Black cats are everywhere this time of year as Michiganians start festooning their lawns with Halloween decorations. No respectable witch would be seen without her yowling companion. But parts of Michigan were seeing a different kind of black cat â€“ one weighing over 100 pounds and with fangs like ivory daggers â€“ starting around the mid-1950s.
The Gogomain Swamp south of Sault Ste. Marie â€“ also known as the Forest of Doom â€“ was where the ebon-furred creature started clawing its way into the Wolverine State’s consciousness. The first report of a phantom-like, black great cat came from nearby Munuscong Bay in 1954.
In 1972, a deer hunter heard the sounds of a large animal kill in the woods near his camp; when he dared to go look three hours later, all the remained was the head and antlers of a ten-point buck. The mystery cat was blamed.
In 1984, citizens of Manchester near Ann Arbor saw a great black feline prowling around their homes, and in 1986, the black cat was believed to have ripped the throat out of a palomino horse in its pasture near Milford. Police saw and confirmed that it was a panther-sized black cat and tried to shoot it twice but missed. The owner of the palomino also got a shot off at a large black cat a year later. In 1990 a Muskegon area family saw the creature several times.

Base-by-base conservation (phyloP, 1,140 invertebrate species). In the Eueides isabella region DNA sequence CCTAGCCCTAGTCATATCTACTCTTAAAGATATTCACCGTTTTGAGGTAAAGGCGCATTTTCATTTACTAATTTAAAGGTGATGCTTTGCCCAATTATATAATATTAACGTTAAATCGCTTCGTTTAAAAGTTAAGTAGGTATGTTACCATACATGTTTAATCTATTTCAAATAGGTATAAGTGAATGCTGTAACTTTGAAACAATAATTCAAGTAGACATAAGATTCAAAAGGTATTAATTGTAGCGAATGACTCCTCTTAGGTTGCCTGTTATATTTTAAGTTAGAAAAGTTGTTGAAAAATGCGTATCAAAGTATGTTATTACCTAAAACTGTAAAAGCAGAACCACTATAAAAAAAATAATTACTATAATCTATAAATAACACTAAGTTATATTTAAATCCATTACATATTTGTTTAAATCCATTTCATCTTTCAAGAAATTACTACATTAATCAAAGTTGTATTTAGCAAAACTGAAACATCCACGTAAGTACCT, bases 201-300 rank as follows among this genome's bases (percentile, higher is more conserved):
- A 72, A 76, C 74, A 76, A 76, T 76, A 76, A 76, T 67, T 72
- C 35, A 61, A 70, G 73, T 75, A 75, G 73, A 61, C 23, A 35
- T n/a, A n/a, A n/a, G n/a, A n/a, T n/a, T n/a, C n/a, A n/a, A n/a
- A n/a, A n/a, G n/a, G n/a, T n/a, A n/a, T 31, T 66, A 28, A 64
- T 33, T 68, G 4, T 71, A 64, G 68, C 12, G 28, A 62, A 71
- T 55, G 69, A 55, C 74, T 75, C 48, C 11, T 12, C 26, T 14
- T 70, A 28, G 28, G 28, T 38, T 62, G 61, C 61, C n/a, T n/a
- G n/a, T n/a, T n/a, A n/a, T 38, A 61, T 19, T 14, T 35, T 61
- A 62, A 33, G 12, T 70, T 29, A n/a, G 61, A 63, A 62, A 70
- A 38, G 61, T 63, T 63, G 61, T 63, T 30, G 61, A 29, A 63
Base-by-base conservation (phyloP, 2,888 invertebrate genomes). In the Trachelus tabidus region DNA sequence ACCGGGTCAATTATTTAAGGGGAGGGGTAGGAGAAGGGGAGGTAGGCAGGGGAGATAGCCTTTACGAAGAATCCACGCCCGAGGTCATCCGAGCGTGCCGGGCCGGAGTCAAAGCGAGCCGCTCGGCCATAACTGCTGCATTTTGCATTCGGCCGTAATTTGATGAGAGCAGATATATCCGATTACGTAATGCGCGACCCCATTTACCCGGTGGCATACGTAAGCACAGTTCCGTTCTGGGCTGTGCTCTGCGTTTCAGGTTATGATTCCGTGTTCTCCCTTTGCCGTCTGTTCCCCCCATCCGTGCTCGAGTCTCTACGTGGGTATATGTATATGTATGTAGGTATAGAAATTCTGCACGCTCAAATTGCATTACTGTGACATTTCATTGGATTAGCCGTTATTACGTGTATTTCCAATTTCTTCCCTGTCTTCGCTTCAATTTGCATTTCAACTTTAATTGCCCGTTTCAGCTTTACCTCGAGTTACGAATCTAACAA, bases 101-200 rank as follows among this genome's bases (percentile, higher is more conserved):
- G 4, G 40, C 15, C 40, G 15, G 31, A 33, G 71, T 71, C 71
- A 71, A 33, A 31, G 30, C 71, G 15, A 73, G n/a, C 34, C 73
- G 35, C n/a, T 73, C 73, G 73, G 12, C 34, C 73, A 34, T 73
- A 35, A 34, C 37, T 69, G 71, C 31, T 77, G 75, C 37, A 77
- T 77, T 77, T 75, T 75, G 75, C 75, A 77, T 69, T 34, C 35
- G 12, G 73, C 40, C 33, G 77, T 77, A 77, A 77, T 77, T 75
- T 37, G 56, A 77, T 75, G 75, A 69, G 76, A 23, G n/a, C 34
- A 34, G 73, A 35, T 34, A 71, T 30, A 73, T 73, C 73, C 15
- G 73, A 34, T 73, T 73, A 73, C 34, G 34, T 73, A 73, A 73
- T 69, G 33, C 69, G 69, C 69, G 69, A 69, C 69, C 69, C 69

Since biologists claim the big cats native to North America known variously as cougars, panthers or mountain lions, are not likely to be black, the official opinion nationwide is that any loose, large black cat must be a South American jaguar or black Asian/African leopard, probably imported illegally. Some may be escapees of animal shows or preserves, but no one really knows where they come from. Perhaps they originate from the same place as their canine counterpart, the Michigan Dogman. And while a few have suggested that large black felines are actually phantoms from some other realm, the owner of that palomino would probably not agree.
Read the entire story in Weird Michigan, Your Travel Guide to Michigan’s Local Legends and Best Kept Secrets by Linda S. Godfrey.